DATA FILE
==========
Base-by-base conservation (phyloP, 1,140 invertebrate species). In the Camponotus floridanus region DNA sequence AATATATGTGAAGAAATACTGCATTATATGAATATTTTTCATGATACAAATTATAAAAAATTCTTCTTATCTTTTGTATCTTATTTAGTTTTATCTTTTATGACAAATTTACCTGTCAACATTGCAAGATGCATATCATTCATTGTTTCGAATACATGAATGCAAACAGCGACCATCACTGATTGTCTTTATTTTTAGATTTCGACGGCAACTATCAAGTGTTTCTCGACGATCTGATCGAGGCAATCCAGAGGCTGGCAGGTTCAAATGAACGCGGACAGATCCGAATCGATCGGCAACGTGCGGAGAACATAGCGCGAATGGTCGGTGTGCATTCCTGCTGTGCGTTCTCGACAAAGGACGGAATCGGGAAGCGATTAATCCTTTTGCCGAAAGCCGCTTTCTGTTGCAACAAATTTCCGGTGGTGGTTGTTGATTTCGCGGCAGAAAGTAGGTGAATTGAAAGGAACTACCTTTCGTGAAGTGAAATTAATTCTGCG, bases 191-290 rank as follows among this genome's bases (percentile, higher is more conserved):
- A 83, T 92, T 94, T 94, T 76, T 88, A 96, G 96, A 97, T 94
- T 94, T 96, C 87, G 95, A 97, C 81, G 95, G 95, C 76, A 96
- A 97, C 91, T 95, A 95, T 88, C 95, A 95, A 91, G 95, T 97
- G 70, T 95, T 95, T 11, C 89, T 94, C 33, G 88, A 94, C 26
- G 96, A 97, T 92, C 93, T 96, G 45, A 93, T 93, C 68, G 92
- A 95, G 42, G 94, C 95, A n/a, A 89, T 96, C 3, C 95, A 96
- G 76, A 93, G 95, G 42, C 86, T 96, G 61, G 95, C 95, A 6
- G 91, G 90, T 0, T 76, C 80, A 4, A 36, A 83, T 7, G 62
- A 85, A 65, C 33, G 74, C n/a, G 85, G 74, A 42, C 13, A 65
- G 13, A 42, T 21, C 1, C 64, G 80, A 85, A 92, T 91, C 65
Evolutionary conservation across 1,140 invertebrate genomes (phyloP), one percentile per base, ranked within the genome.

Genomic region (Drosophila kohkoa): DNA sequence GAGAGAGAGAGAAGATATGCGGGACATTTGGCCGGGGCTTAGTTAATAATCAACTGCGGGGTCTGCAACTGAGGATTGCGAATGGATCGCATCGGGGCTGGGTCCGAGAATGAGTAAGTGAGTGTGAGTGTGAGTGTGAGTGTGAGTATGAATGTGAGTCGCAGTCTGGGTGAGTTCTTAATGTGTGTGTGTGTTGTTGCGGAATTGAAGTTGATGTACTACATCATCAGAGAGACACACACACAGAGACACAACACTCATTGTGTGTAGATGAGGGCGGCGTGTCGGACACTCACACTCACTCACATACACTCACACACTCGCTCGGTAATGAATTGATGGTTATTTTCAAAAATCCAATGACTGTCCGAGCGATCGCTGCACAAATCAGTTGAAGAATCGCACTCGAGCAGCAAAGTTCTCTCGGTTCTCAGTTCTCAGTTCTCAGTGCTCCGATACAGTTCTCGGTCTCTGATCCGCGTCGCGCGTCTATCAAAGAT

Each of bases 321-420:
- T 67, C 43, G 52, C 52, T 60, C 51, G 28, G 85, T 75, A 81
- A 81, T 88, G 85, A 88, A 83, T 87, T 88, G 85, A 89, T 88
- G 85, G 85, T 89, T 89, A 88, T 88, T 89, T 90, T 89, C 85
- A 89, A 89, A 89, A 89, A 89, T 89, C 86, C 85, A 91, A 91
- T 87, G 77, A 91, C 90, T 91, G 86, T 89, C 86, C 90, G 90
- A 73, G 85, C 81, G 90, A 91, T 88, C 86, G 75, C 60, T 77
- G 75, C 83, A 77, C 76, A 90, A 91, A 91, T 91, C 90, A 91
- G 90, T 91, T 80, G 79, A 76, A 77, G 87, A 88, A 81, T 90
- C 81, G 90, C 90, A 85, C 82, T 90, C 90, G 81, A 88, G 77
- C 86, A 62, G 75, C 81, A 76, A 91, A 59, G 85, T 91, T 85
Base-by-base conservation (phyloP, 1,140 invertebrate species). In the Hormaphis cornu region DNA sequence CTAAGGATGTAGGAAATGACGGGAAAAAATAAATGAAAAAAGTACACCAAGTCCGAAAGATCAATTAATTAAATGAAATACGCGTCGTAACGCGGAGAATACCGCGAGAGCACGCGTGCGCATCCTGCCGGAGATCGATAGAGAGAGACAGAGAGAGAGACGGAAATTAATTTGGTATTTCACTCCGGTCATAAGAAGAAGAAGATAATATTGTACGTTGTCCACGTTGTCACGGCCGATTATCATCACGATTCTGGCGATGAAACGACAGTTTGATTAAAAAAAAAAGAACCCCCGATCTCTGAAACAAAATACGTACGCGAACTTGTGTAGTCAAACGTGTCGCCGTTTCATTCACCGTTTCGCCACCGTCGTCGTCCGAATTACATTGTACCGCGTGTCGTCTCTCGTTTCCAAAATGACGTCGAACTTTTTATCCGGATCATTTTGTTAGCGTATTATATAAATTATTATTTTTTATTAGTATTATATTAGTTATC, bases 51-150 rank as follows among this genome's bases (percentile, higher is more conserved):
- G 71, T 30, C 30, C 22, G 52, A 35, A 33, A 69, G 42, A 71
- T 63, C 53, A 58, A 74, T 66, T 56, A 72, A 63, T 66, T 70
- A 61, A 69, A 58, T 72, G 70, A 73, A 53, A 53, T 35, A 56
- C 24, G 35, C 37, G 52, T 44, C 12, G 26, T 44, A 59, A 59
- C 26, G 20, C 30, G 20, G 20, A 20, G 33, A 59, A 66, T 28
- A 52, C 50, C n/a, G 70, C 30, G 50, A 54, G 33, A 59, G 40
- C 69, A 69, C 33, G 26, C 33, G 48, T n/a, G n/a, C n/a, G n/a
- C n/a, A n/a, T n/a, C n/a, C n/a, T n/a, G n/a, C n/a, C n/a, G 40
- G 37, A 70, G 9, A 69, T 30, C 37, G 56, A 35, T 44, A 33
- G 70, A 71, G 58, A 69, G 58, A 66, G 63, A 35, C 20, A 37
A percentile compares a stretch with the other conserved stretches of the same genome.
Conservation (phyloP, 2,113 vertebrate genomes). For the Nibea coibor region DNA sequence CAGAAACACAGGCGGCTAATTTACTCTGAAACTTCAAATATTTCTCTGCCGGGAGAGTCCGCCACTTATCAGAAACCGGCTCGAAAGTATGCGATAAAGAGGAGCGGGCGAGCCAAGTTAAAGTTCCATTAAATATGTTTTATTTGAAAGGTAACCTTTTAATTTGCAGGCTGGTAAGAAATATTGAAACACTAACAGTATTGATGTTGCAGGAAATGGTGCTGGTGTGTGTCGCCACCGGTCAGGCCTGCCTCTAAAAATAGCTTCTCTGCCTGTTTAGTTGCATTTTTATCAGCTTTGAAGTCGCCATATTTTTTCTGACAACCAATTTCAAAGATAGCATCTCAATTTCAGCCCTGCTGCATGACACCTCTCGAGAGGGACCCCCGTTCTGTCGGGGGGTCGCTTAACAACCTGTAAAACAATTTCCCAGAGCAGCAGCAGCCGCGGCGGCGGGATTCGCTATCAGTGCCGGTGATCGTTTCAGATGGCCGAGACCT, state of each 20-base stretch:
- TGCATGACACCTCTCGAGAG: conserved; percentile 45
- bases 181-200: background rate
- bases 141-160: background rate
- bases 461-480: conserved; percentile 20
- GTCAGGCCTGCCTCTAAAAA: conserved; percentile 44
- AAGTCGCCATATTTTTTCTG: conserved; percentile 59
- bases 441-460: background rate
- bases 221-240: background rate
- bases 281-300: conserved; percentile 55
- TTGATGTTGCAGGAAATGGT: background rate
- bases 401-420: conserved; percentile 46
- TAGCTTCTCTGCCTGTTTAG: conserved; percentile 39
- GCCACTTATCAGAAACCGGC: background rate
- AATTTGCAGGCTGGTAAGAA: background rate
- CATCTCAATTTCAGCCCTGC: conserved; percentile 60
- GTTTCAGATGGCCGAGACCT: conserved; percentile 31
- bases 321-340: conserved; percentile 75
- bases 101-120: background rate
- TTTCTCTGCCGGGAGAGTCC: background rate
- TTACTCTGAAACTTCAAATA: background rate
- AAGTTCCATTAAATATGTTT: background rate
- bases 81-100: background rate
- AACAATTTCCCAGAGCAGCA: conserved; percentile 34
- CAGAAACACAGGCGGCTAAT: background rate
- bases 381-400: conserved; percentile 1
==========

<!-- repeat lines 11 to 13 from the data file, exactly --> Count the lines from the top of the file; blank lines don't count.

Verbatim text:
- G 13, A 42, T 21, C 1, C 64, G 80, A 85, A 92, T 91, C 65
Evolutionary conservation across 1,140 invertebrate genomes (phyloP), one percentile per base, ranked within the genome.

Genomic region (Drosophila kohkoa): DNA sequence GAGAGAGAGAGAAGATATGCGGGACATTTGGCCGGGGCTTAGTTAATAATCAACTGCGGGGTCTGCAACTGAGGATTGCGAATGGATCGCATCGGGGCTGGGTCCGAGAATGAGTAAGTGAGTGTGAGTGTGAGTGTGAGTGTGAGTATGAATGTGAGTCGCAGTCTGGGTGAGTTCTTAATGTGTGTGTGTGTTGTTGCGGAATTGAAGTTGATGTACTACATCATCAGAGAGACACACACACAGAGACACAACACTCATTGTGTGTAGATGAGGGCGGCGTGTCGGACACTCACACTCACTCACATACACTCACACACTCGCTCGGTAATGAATTGATGGTTATTTTCAAAAATCCAATGACTGTCCGAGCGATCGCTGCACAAATCAGTTGAAGAATCGCACTCGAGCAGCAAAGTTCTCTCGGTTCTCAGTTCTCAGTTCTCAGTGCTCCGATACAGTTCTCGGTCTCTGATCCGCGTCGCGCGTCTATCAAAGAT